Category Archives: News

Latest News

Well done to Emily Martin and Yeliz Attack who passed on the 25th and 27th September respectably.

Congratulations to Bennedict Barton who passed on the 11th Sept.

Many congratulations to Max Silvester who passed on Tuesday 23rd April.  Although Max was previously unsuccessful on his first 2 attempts, he went on to pass on his 3rd attempt with a perfect score of ZERO driving faults, which is a fantastic achievement.

Congratulations to Emily Standen who passed 1st time on Monday 22nd April with 6 driving faults.  Well done Emily, hope you enjoy driving your new car.

A huge congratulations to Megan Dyson who passed today (19th April) first time with just 2 driving faults.  Megan only turned 17 a month ago, so well done!

Congratulations to Laura Parkinson who passed with just 4 driving faults on Tuesday 9th April on her first attempt.

Well done to Gabby Bond who passed her test today (19th March).  Good luck Gabby and hope you find a car soon!

Well done to Luke Chitty who passed his test on 12th March on his second attempt.

Congratulations to Simon Cotton, Vanessa Schneider and Jessica Rollings-Camm who all passed their driving tests on the 11th, 12th & 13th February respectively.

Well done to Mark Elder and Rob Sherlock who both past their driving tests at their first attempts recently.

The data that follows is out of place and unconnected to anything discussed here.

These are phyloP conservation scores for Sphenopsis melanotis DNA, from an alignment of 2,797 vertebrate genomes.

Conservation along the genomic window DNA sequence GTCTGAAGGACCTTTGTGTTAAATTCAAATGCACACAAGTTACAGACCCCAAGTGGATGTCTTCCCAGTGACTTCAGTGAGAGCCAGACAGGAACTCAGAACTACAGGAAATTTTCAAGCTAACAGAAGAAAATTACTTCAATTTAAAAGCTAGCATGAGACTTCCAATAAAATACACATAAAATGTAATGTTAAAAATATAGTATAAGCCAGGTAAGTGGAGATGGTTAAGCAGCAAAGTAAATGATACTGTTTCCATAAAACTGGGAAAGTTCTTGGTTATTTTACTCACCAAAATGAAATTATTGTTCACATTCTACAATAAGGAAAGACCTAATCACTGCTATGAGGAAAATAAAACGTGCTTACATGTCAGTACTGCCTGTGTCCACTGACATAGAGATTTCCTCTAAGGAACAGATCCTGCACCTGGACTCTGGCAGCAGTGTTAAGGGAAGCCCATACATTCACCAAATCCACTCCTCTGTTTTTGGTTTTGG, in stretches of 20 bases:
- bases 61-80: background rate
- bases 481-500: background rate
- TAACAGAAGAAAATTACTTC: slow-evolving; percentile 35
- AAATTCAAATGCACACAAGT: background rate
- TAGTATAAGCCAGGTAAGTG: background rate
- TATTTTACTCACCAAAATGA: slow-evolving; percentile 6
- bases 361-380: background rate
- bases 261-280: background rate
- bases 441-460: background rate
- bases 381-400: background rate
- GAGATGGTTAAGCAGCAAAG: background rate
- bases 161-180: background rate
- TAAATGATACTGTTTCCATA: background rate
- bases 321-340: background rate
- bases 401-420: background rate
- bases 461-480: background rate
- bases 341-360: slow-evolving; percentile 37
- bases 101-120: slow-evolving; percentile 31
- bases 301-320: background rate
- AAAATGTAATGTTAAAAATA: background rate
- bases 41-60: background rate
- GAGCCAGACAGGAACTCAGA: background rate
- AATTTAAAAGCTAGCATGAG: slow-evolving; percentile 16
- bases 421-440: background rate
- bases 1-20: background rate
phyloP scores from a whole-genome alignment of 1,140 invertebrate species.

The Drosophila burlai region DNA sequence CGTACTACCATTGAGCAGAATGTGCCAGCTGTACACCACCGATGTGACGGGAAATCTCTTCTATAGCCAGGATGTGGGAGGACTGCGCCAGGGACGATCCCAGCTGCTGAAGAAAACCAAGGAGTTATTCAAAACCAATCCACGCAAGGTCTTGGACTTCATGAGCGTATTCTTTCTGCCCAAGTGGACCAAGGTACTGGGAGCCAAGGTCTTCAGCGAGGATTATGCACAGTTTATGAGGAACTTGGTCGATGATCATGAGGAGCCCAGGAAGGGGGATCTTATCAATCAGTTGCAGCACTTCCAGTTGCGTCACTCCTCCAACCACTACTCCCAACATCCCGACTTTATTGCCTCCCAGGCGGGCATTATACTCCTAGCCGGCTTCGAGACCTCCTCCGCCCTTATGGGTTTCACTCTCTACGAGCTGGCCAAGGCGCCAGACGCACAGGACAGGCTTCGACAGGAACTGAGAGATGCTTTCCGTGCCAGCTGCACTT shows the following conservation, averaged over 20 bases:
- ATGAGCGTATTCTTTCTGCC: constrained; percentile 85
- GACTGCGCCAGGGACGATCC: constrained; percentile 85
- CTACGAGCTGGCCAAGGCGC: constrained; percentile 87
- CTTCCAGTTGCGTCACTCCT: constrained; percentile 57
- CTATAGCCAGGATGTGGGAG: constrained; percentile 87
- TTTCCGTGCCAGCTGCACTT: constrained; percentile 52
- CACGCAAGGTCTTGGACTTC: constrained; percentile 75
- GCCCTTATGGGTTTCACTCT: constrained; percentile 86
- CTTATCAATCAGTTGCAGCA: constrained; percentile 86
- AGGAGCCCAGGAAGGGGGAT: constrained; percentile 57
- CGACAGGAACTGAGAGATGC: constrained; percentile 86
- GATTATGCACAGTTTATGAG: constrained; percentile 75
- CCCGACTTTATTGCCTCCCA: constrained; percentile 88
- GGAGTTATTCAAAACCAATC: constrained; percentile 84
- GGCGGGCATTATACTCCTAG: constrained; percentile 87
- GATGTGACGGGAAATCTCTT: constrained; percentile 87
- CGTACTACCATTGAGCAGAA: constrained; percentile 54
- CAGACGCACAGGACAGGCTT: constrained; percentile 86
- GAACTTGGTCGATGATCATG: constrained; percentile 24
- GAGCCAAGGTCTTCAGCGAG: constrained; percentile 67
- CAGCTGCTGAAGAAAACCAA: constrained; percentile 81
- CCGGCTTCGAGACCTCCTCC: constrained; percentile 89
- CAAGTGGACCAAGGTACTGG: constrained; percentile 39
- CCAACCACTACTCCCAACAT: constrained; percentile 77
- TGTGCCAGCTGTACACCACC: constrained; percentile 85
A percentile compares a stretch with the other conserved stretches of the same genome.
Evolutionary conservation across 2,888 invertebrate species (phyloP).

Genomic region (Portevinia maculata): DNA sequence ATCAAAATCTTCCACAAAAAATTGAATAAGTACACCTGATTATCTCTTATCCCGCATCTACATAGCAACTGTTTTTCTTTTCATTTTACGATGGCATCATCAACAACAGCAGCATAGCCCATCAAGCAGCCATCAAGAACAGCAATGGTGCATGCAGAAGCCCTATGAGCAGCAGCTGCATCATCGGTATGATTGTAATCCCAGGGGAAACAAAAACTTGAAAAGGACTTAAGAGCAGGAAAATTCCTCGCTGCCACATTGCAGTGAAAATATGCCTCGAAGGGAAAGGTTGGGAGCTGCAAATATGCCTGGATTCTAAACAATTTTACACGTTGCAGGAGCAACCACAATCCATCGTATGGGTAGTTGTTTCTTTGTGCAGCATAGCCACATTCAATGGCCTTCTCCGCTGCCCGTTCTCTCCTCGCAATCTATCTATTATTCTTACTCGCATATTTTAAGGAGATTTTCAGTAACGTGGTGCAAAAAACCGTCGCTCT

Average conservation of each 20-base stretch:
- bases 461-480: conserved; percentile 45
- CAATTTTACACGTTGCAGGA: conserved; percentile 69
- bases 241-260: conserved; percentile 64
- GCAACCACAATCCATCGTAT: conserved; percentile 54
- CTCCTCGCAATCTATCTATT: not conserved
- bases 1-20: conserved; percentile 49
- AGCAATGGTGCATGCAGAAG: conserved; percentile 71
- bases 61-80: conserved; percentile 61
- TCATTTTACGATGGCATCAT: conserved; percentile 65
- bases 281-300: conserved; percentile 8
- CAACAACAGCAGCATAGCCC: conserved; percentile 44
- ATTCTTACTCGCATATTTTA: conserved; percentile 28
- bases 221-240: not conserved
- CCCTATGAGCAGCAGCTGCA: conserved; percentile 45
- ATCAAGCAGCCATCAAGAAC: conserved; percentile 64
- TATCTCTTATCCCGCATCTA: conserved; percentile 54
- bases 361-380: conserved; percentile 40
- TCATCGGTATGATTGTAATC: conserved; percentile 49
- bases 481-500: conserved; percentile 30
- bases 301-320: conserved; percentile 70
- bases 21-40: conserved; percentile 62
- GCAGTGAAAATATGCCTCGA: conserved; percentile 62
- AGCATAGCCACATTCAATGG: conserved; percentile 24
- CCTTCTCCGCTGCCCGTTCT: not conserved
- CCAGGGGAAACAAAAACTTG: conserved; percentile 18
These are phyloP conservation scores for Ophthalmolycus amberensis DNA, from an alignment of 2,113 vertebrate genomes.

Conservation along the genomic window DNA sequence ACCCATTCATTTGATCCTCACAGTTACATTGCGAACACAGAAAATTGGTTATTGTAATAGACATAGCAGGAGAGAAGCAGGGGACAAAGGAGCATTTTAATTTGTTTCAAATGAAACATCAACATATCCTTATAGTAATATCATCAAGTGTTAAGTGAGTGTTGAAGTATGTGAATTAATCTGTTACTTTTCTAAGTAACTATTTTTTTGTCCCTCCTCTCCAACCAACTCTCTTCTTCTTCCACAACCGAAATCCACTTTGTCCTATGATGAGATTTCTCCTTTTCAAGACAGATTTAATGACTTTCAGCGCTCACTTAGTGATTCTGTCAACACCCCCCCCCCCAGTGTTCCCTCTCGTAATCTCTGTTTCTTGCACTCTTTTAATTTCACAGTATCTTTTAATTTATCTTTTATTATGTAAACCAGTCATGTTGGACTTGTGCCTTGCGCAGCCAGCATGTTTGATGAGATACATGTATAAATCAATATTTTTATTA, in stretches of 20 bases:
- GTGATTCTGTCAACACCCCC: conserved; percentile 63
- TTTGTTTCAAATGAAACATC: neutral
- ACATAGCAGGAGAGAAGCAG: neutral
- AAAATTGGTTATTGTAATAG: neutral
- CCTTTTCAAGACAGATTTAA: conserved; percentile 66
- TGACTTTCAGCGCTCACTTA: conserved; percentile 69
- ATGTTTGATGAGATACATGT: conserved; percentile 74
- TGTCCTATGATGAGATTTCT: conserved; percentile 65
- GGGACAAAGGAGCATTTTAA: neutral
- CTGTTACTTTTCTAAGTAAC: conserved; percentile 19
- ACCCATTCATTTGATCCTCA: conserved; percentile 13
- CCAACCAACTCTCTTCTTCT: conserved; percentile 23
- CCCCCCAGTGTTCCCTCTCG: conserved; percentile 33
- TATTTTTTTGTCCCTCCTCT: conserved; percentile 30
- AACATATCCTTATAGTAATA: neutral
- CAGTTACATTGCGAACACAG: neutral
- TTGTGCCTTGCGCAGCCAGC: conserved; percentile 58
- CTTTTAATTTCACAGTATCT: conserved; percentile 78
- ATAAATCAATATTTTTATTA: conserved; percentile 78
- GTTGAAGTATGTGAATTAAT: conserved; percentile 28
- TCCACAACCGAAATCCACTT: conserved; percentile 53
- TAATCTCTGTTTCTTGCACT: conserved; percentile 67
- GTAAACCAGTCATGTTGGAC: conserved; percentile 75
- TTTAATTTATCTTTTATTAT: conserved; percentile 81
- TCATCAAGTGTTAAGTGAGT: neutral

Congratulations to Morgan Smith, who passed 1st time on 21st November with 5 faults – Well done Morgan!

Congratulations to Callum Ogburn, who passed on 2nd November with 8 driving faults – Well done Callum!

Eco Safe Driving

Eco-Safe Driving – Tips to reduce fuel consumption and harmful emissions

We all know that driving cause’s pollution in the atmosphere, but in reality for most of us driving is an essential part of modern life.  However by adopting a few simple driving techniques, we can not only minimise the damage to the environment, but we can also save money by reducing our fuel bills.  With petrol costs as high as ever, now is the time to consider eco-safe driving.

So what can we do?

Develop better hazard perception skills

  • Forward planning – By looking further ahead and anticipating potential hazards early, allows you to deal with situations early and thus minimising the need for late braking.
  • Always keep to the 2-second rule and longer in poor weather conditions – giving you more time to react to potential hazards.

Minimise harsh or rapid acceleration

  • Avoid unnecessary acceleration, and never accelerate into a hazard.  For example, when entering a new road with parked cars, ask yourself will I need to stop?
  • When it is safe, smoothly accelerate without over revving the engine
  • When going downhill, consider easing off the accelerator and let gravity do the work.

Minimise harsh braking

  • Always look well ahead and see if you need to reduce speed, and if so try to do this early by easing off the accelerator
  • When driving on roads with parked cars, try to plan your speed and time it so you can potentially keep moving rather than stopping.


  • Engage higher gears as early as possible
  • Engage lower gears as late as possible without risking stalling the engine
  • Consider ‘skipping’ gears when speeding up or slowing down.  i.e. 2nd to 4th

Don’t leave the engine running unnecessarily